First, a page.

(1) 1/100th at ISO 100

(2) 1/400th at ISO 400

(3) 1/1600th at ISO 1600

The scene was exposed for the parts that were not in direct sunlight. Part of the concrete floor was in direct sunlight and this part, on conversion from RAW, was almost totally blown over the entire area in all 3 images. The only detail consisted of just a few specks. However, if one wished to put a fine point on it, there were one or 2 more visible specks in the ISO 100 image, than in the 400 image, than in the 1600 image.

I reconverted all 3 images using the full minus 2 stop exposure compensation that ACR allows, and almost all the lost detail in the concrete floor was recovered in all images except[/i] the ISO 100 image still showed slightly more detail, but more significantly some yellow stains on the concrete floor were almost lost in the higher ISO shots. In the ISO 100 shots, those yellow stains were as clear and prominent as in the real scene.

Hhmm! Fine camera this 20D  Cheesy .
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Ray
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« Reply #17 on: January 16, 2005, 04:59:09 PM »
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I just checked to see if the 20D has more or less the same DR as the D60, overexposing each to the same degree, then examining shadow and highlight detail after the same amount of EC in ACR. They both appear to be very close indeed. I tend to give the edge to the 20D. For example an overexposed 1/50th sec with the 20D looks the same as an overexposed 1/60th sec with the D60, after EC on conversion. But this could be due to slight differences in the true base ISO of the two cameras.

The 20D produces a more accurate exposure due to its greater number of shutter speed options. For the same scene the D60 will use 1/180th whereas the 20D will use 1/200th. The D60 doesn't have a 200th. Getting blown highlights with the D60 using evaluative metering happens more frequently.
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johnsondanl
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« Reply #18 on: January 17, 2005, 07:38:05 PM »
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- Set the camera to its lowest ISO, lowest contrast, WB appropriate to the light source, and make small jpeg files.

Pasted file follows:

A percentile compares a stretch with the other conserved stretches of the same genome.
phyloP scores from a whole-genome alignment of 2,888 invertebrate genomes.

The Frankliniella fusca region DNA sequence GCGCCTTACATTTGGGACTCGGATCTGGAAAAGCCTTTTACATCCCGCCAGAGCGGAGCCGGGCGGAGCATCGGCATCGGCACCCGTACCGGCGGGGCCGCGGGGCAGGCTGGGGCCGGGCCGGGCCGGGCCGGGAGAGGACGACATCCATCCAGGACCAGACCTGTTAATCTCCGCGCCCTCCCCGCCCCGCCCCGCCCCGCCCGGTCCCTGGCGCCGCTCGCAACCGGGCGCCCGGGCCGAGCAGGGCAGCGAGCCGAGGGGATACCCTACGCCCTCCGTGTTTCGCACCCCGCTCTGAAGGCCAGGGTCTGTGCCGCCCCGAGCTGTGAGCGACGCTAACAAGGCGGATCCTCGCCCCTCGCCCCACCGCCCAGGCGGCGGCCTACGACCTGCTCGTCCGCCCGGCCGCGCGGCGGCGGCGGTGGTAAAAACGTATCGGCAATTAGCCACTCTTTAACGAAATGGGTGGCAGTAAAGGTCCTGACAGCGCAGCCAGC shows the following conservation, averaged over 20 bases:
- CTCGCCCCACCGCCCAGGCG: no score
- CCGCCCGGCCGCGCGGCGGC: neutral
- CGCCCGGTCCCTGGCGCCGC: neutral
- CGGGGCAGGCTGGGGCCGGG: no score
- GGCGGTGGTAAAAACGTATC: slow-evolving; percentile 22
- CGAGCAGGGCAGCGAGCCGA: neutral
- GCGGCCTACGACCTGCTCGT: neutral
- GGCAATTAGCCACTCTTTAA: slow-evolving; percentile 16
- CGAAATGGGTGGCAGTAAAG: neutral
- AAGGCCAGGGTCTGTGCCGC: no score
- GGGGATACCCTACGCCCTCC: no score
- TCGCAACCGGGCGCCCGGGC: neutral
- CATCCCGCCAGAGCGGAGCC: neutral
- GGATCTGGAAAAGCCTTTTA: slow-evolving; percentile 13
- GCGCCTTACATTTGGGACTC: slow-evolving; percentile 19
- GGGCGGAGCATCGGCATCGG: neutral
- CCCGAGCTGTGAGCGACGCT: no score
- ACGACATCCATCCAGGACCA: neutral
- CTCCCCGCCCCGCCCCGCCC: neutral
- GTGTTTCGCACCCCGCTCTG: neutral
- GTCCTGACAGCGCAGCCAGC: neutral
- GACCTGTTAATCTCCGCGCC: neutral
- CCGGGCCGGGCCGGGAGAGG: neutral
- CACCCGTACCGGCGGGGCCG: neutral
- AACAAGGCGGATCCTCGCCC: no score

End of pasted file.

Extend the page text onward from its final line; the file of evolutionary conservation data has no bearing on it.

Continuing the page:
Thanks for the advice, but I never use jpegs unless I'm running out of memory. As far as I understand, if people are at all concerned about getting the most DR from their camera then shooting in RAW is mandatory.
Sorry.  I didn't make the point clear.  Small jpeg files to make the task quicker.  Once you go to jpeg, the DR isn't altered; in fact, you can't test the camera's image-processing software unless you make tiff or jpegs.  Shooting raw increases the saved information, but confuses the test: you are measuring the camera's sensor and whatever post-processing software being used to produce the image.  I just want to test the camera, and don't have the time to explore the great complexity of RAW and which processing choices to make in the conversion.  And I don't have any software that is able to look at the pixel values directly of the RAW image.  Nor do I know of any.
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Ray
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« Reply #19 on: January 17, 2005, 09:29:21 PM »
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What I did was to take a number of shots of the same scene with both cameras in RAW mode, varying each shot from clear underexposure to extreme overexposure, in increments according to the shutter speed options. The 20D has more shutter speed options so things were not quite sychronised, but I was able to match a 20D 50th sec exposure with a D60 60th sec with regard to highlight detail after equal exposure compensation during conversion, (minus 2 stops).

I then examined the deepest shadows in both matched images, lightening them further with the 'levels' slider to see if there was more shadow detail in one than the other. There wasn't, so I concluded that for all practical purposes the DR of both cameras is the same.

More careful testing might reveal more subtle differences, but I doubt that such small differences would be meaningful or relevant in the general scheme of making/taking photos.

I don't see the need to make a distinction between the camera's innate DR and its DR in conjunction with a good RAW converter. No computer hardware works without software.

I used the same lens at f8 on both cameras. Lighting condition would have changed slightly during the 5 minutes of testing. It was a sunny day with few clouds.